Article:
What Are the Function (F1, F2, etc) Keys on My Computer Keyboard for?

Introduction

Computer keyboards have undergone many changes over the years. Initially, they only had a few function keys, but more function keys were added as technology evolved. Today, computer keyboards have a dozen (or more) function keys that perform different tasks. If you’re having trouble figuring out what the function keys do on your computer keyboard, you’re not alone. This article will explain what each of the function keys does on a standard keyboard in both Windows and macOS.

What Are Function Keys?

Many keyboards have a set of dedicated keys that are not part of the QWERTY keyboard. These “function” keys are typically F1, F2, F3, etc., and are usually found in a row across the top of the keyboard. They allow you to perform different functions with your computer. For example, pressing F1 will open the help menu, and pressing F8 will put your computer into full-screen mode. The purpose of each function key is specific to your operating system and software that you use, so there can be a wide variety of functions associated with each of the function keys. Still, there are some common uses across platforms.

Common uses of function keys in Windows

F1

  • Opens a new browser window or tab with information on how to get support
  • Opens the Windows Help and Support Center. For example, if you press F1 in Windows 7, it will open the “Help” screen
  • Alt+Shift+F1 creates a new worksheet tab in Excel

F2

  • Renames the Selected Object (icon, file, or folder)
  • Edit the active cell in MS Excel

F3

  • Open the search function from the File Explorer
  • Repeats the last command in the command prompt window

F4

  • Opens the address bar in File Explorer and most web browsers
  • Alt + F4 closes the currently active window
  • Ctrl + F4 closes the current browser tab

F5

  • Refreshes the current browser tab
  • Ctrl+F5 clears the cache and downloads all contents of the current webpage again

F6

  • Selects the address bar or current tab address bar in most Internet browsers

F7

  • Runs spell check and grammar check in most Microsoft applications (Word, Outlook, etc)
  • Turns on the Caret Browsing (keyboard-based navigation) in Chrome, Firefox, and potentially other browsers

F8

  • Enter the Windows startup menu during bootup (access the Windows Safe Mode)

F9

  • Refreshes a document in MS Word
  • Send and receive e-mail in Outlook

F10

  • Selects the menu bar of the current application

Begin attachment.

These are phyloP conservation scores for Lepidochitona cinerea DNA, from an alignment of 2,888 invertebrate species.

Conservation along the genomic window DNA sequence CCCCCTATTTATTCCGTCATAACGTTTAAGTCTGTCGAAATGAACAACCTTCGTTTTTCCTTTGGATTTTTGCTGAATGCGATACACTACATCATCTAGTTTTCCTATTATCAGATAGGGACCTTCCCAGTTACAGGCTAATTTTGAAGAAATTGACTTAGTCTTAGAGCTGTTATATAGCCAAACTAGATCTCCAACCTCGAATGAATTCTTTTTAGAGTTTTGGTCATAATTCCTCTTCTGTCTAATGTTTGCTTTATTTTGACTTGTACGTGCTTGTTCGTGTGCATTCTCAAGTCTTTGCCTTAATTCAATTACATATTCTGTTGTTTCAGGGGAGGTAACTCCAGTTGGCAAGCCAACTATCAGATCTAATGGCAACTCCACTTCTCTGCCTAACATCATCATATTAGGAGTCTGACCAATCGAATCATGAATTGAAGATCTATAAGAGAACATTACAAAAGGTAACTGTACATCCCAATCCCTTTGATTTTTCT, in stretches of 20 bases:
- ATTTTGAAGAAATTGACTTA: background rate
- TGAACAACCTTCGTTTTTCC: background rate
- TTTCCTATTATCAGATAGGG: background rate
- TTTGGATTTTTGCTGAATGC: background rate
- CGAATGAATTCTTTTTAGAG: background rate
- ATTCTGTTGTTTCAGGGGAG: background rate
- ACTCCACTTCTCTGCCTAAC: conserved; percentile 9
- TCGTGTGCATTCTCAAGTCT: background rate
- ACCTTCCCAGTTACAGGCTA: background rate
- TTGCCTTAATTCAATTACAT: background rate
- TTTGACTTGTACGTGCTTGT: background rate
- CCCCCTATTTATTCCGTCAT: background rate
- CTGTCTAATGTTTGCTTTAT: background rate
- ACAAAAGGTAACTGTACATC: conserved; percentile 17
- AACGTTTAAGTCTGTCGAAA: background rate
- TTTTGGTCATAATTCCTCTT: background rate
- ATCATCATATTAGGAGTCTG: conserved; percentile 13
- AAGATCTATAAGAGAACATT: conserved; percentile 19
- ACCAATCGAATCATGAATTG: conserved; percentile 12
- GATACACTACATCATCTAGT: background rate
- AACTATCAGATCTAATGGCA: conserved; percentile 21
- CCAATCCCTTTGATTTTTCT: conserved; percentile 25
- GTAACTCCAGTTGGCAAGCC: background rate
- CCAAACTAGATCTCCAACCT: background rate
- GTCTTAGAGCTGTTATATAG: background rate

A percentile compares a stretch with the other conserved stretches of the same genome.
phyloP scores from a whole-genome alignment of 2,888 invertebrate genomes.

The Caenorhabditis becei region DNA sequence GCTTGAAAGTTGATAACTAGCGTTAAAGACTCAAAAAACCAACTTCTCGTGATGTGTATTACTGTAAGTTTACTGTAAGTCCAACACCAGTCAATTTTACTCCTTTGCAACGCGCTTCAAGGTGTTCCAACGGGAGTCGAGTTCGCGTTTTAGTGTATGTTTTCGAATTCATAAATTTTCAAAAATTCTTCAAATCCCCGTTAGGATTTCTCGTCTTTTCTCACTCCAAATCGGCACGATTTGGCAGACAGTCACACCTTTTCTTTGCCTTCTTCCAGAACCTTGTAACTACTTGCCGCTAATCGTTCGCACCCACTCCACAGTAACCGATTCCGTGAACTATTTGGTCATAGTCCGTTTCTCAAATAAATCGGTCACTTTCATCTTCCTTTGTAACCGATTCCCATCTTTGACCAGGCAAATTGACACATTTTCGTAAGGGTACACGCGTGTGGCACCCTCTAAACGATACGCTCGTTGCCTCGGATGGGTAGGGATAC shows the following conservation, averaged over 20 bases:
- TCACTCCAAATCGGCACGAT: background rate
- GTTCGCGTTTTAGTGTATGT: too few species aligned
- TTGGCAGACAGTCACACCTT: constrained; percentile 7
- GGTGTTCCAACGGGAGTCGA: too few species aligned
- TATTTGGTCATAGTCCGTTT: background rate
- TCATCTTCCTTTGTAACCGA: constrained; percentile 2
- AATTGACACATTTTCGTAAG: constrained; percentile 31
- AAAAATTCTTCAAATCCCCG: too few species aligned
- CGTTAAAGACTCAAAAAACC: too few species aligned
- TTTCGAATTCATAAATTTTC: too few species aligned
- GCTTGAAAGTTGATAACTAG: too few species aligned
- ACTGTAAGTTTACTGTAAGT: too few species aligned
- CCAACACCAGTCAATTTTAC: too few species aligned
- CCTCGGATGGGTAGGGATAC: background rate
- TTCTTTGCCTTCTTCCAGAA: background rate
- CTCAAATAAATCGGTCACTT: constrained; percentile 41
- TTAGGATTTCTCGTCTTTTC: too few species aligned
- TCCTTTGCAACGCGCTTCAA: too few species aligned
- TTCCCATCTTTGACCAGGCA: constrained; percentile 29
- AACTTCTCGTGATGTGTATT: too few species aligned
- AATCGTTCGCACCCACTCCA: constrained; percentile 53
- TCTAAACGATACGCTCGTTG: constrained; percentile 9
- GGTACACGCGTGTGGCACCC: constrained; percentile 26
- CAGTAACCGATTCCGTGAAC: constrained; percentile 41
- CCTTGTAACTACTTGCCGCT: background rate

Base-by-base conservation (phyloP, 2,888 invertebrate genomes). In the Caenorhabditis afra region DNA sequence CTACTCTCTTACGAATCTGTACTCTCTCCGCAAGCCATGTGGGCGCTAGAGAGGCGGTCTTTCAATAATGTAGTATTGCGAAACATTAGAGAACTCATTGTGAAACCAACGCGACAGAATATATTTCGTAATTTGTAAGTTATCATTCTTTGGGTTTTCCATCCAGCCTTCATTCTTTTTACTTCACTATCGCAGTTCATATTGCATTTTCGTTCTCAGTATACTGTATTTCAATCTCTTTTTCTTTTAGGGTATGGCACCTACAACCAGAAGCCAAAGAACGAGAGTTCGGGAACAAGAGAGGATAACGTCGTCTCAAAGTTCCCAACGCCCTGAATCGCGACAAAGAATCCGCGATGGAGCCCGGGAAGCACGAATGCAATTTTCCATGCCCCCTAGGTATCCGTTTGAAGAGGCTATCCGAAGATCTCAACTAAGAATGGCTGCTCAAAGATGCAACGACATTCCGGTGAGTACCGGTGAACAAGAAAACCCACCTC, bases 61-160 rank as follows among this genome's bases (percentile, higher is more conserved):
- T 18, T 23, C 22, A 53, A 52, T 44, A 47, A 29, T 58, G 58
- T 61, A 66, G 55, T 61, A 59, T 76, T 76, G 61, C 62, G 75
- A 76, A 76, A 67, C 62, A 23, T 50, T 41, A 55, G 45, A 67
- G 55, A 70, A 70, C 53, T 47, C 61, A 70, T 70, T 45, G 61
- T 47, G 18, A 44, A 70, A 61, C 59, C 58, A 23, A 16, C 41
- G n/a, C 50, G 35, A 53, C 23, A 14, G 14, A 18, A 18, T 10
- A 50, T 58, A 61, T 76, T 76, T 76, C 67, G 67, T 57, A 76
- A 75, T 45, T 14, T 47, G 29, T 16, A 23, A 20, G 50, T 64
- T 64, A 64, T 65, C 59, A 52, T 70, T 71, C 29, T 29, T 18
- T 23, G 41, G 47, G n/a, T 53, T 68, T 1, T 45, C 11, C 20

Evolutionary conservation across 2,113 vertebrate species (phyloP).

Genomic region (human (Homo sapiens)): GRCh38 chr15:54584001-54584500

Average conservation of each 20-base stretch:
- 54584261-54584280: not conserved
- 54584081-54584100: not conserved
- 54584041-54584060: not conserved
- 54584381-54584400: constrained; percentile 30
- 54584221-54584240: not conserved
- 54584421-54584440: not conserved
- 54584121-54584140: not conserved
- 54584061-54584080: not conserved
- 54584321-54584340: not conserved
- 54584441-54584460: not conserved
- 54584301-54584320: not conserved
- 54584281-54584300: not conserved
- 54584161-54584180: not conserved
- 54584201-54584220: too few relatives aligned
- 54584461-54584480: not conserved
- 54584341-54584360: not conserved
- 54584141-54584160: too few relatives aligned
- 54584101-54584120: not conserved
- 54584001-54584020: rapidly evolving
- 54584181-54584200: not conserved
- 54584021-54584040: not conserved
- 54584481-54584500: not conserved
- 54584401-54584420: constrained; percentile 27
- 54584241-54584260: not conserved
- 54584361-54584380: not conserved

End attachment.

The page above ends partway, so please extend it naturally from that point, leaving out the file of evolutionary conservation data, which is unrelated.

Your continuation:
• Shift + F10 opens the context menu for the highlighted file, folder, or other objects

F11

  • Toggle fullscreen mode in a web browser

F12

  • Open developer tools in Chrome, Edge, and possibly other web browsers
  • Opens “Save as” function in MS Word
  • Ctrl+F12 opens a document in Word.

Common uses of Function Keys in macOS

F1

  • Dim the screen brightness

F2

  • Brighten the screen

F3

  • Open Mission Control, shows you every app that’s running

F4

  • Open Launchpad, opens the dashboard for access to widgets

F5

  • Decrease keyboard brightness (On compatible notebooks / backlit keyboards only)

F6

  • Increase keyboard brightness (On compatible notebooks / backlit keyboards only)

F7

  • Skip back one media track or restart the current track

F8

  • Play or pause audio or other media

F9

  • Skip forward or fast forward media

F10

  • Mute audio/media

F11

  • Turn volume down

F12

  • Turn volume Up

Setting up the macOS function keys using System Preferences

If you use a Mac, you likely know how to access the function keys. But if you ever need to reset or change their settings, System Preferences is your best bet. Here’s how:

  1. Launch System Preferences by clicking the Apple logo at the top of the menu bar and selecting “System Preferences.”
  2. Click on “Keyboard.”
  3. Under “Keyboard Shortcuts,” select “Function Keys.”
  4. In the “Functions” section, you can change the key sequence for each function key (e.g., Control-F1 to open a new window).

To reset all function keys to their default settings, click on the “Reset All Function Keys” button at the bottom of the window.

Conclusion

In conclusion, function keys can be handy tools for completing specific tasks in Windows and macOS. By learning what each key does and how to use it in specific applications, you can save time and improve your workflow. For more information on using function keys in particular applications, consult the application’s Help menu. We hope that you’ve found this article to be helpful. Happy computing!

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